Their stories: ‘If she can do it, so can I’

Kathy DeBrucque, 55, finds strength to battle breast cancer by watching her granddaughter, who fought to live and grow after being born prematurely.



She has a small black photo album, and in it are pictures of a baby who held on. Swaddled in tubes and wires, weighing less than 2 pounds, born almost three months early, the baby never let go.

She flips through the pictures, past the tiny fingers wrapped around an adult pinkie, past the crescent scar from brain surgery and comes to the end of the album — a smile.

Then, she pulls out her cell phone and plays a new video. In it, the now 16-month-old baby jabbers happily and stands up in a crib.

Should she laugh or cry? It’s such a miracle.

Instead, Kathy DeBrucque beams. Would you just look at that sweet little thing with dandelion fluff hair? Can you believe what a baby so small endured and conquered? How great is it to be grandma to a child like Addison?

She closes her cell phone and nods. “If she can do it,” Kathy says, pointing to a photo of Addison, her only grandchild, “so can I.”

Today, right now, chemotherapy drugs flow through Kathy, 55, killing every fast-growing cell in her body and telling the breast cancer it’s not welcome. She has had three treatments and will have one more, then begin more than five weeks of radiation.

She felt rotten yesterday, she might feel OK tomorrow. She takes the strongest forward steps she can — for Addison, for her husband Joe, for their three sons, for herself and the eternal possibilities in a new day.

“It’s a speed bump,” she says. “It sets you back, it changes your life, it makes you realize you have no control. But I’ve always had a philosophy of life is too short, so I get through this because there are so many other things I want to do.”

Though cancer was a shock, as cancer always is, the lump wasn’t. Her breasts are cystic, “so there’s always been little lumps and bumps,” she explains. However, in a mammogram in early summer, a new lump stood out like a neon marquee.

“I could tell when I saw it on the screen,” she says. “All of a sudden people are very careful about what they say.”

She’d had ultrasounds before, but this time it led to a biopsy. On July 13, she got a diagnosis of triple-negative ductal cancer, stage one. Her grandmother got breast cancer at age 85, but there’s been no other cancer in Kathy’s family. Her lifestyle — healthy food, plenty of activity, few risk factors — seemed like it should keep cancer away. It was there, anyway.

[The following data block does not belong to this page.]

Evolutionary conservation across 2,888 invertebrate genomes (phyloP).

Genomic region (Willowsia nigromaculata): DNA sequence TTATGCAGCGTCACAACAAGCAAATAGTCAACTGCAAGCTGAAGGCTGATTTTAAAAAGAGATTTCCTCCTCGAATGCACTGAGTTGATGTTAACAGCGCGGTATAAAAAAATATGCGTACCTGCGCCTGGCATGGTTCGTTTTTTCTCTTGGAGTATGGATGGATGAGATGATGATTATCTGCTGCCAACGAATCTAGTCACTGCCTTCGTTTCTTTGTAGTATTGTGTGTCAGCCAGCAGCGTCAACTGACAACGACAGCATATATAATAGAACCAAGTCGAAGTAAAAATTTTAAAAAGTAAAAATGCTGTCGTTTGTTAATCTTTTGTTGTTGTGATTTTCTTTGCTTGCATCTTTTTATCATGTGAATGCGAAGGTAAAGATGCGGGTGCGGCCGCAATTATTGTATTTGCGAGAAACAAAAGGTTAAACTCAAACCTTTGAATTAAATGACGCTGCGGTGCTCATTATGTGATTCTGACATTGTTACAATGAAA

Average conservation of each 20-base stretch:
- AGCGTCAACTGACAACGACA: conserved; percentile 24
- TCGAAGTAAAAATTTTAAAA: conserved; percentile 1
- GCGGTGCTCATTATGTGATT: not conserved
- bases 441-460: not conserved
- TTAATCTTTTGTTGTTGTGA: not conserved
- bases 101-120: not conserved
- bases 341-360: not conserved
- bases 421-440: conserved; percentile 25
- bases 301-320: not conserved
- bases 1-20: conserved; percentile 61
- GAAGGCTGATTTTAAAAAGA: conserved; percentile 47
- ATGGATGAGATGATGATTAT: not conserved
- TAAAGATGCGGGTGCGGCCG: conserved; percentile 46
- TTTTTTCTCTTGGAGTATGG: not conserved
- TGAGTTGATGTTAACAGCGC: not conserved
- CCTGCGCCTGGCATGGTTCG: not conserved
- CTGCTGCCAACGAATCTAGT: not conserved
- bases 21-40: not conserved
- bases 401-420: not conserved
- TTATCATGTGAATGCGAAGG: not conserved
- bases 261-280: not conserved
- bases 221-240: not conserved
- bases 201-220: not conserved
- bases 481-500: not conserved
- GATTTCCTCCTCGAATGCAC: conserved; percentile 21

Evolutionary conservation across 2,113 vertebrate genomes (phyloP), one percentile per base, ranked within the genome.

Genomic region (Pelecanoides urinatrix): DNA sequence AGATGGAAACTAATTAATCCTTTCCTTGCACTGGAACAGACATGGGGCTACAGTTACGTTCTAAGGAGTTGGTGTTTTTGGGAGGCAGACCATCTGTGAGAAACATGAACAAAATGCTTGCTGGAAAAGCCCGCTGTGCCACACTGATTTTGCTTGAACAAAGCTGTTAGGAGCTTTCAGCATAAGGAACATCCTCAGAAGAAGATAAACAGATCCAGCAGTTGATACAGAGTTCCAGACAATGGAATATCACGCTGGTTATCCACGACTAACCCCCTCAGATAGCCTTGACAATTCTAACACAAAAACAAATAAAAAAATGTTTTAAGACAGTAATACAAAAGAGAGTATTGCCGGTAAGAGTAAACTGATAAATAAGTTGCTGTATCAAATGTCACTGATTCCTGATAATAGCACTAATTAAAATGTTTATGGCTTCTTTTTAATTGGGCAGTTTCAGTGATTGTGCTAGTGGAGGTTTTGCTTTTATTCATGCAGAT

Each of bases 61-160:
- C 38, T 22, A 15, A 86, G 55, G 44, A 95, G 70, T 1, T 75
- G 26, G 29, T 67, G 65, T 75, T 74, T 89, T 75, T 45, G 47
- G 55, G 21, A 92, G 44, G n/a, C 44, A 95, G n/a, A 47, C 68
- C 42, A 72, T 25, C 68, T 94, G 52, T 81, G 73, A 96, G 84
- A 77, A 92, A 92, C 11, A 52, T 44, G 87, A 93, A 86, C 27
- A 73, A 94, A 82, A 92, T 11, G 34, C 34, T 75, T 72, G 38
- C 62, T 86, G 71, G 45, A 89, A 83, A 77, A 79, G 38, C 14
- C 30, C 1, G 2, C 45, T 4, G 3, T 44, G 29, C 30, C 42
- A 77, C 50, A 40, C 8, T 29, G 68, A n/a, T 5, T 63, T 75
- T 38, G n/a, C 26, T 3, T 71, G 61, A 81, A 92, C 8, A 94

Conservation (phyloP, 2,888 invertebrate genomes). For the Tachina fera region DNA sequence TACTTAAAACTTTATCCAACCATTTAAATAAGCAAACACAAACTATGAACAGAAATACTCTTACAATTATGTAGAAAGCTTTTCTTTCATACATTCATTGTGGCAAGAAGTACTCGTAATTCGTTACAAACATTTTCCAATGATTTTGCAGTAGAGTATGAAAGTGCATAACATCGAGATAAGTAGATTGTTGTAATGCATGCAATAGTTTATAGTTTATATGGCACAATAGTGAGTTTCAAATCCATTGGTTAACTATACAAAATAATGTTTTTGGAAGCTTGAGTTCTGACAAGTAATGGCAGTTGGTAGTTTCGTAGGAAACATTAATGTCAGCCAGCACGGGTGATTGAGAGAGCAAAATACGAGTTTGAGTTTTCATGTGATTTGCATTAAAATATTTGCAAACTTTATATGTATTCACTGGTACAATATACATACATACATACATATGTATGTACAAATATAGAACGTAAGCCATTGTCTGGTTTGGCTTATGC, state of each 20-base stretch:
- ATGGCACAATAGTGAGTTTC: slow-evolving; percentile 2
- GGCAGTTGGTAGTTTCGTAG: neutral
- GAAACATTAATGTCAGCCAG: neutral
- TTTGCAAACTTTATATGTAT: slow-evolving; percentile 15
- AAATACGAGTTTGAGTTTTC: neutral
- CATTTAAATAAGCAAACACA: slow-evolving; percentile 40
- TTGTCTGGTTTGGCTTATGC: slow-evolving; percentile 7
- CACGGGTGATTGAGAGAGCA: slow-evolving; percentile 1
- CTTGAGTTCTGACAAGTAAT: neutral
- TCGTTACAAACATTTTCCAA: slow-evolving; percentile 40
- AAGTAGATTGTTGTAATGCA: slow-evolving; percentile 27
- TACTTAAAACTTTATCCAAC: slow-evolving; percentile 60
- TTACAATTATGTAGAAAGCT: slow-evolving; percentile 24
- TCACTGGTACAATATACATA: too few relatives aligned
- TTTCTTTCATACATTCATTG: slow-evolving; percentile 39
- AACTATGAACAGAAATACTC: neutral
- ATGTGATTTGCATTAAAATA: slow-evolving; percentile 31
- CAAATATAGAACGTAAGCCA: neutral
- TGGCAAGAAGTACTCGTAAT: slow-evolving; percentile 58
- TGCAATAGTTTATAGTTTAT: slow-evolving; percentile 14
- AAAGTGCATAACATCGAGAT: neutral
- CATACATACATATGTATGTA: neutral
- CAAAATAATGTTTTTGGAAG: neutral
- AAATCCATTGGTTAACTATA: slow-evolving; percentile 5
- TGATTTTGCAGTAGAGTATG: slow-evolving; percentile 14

Kathy, a researcher by nature, dove into action. By the end of the weekend after her diagnosis, she’d read four books, scoured the Internet and had lists of questions. She knew the drugs and the percentages, the odds in her favor and against.

Her oncologist advised a lumpectomy followed by chemotherapy and radiation, and on July 23, Kathy had the surgery.

Before beginning chemo, Kathy and her friends celebrated at Dos Hombres with fresh peach margaritas. They toasted her long hair, and gave cancer a philosophical punch in the face.

A few days later, scissors snipped through a foot-long braid, and Kathy’s hair went to Locks of Love.

The morning of her first chemo treatment, she donned a huge Patch Adams tie, green with polkadots. She would not be meek or submissive.

Unfortunately, 10 seconds and four drips into chemo she went into anaphylactic shock, a reaction to the initial chemo cocktail.

“I have recall of the doctor patting my hand and saying, ‘I don’t think we’re going to finish this today,’ ” she says.

A new chemo concoction, and a week later she and her doctors tried again. This time, her body accepted the drugs as much as a body could. Within days, she noticed hairs on her shoulders and clumps in the shower drain.

There were tears, but she wanted to control what she could. She called a friend and asked, “Do you still have those shears? OK, come over.”

Two of her three sons — ages 27, 25 and 22 — shaved their heads, too.

Support like that, she says, carried her through the worst.

Her doctors are amazing, she says, her family and friends have rallied. Especially her husband, Joe, who “has been monumental,” she says, her deep blue eyes filling with tears. “This has been really hard for him, too, and he’s been so amazing.”

She still goes to work at St. Mary’s Hospital, knowing some days will be good and some will be bad. The chemo saps her energy sometimes and dries out her skin and eyes. Her appetite isn’t diminished, she says, but certain foods affect her differently.

It’s new roads on a new map, and she slowly navigates day by day.

There’s still so much of life — a scuba trip to Belize postponed for when all this is through, family and friends, and a fuzzy-haired baby who is talking and soon will be walking and endured when the odds said she shouldn’t.

So Kathy is strong, too.


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